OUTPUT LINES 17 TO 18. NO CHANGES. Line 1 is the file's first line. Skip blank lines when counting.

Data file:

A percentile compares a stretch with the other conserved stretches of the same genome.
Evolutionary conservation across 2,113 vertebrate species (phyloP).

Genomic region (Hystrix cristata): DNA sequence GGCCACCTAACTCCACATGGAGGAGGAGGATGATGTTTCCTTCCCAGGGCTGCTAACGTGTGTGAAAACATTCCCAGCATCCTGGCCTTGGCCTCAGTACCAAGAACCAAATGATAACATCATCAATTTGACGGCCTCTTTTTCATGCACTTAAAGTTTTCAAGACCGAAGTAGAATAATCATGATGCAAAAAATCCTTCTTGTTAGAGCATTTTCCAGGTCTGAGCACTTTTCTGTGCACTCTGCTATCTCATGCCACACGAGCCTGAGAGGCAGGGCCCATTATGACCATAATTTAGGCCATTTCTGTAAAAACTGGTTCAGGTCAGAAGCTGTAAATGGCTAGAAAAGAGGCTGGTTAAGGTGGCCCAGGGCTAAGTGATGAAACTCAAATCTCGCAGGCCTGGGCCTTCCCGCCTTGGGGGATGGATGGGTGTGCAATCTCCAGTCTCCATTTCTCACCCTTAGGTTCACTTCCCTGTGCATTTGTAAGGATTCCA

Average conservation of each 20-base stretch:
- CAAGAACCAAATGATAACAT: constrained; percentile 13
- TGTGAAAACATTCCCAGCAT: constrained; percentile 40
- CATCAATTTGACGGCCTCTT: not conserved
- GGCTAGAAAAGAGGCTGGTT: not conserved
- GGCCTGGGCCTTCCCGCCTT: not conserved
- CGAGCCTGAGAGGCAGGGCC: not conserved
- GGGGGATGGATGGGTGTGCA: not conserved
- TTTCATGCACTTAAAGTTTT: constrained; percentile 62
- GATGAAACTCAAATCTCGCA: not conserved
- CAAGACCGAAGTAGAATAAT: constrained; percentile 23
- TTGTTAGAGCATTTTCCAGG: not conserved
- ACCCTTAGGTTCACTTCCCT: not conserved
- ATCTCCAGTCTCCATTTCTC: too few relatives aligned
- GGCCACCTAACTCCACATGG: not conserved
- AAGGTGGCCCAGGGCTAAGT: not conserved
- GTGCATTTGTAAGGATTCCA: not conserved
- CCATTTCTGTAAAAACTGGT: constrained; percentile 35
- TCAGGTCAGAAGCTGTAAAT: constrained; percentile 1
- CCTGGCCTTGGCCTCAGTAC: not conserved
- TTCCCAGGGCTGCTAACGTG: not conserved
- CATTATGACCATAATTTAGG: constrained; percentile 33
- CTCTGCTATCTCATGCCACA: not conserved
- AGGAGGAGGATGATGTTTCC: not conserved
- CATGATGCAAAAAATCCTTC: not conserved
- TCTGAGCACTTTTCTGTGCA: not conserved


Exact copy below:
- ATCTCCAGTCTCCATTTCTC: too few relatives aligned
- GGCCACCTAACTCCACATGG: not conserved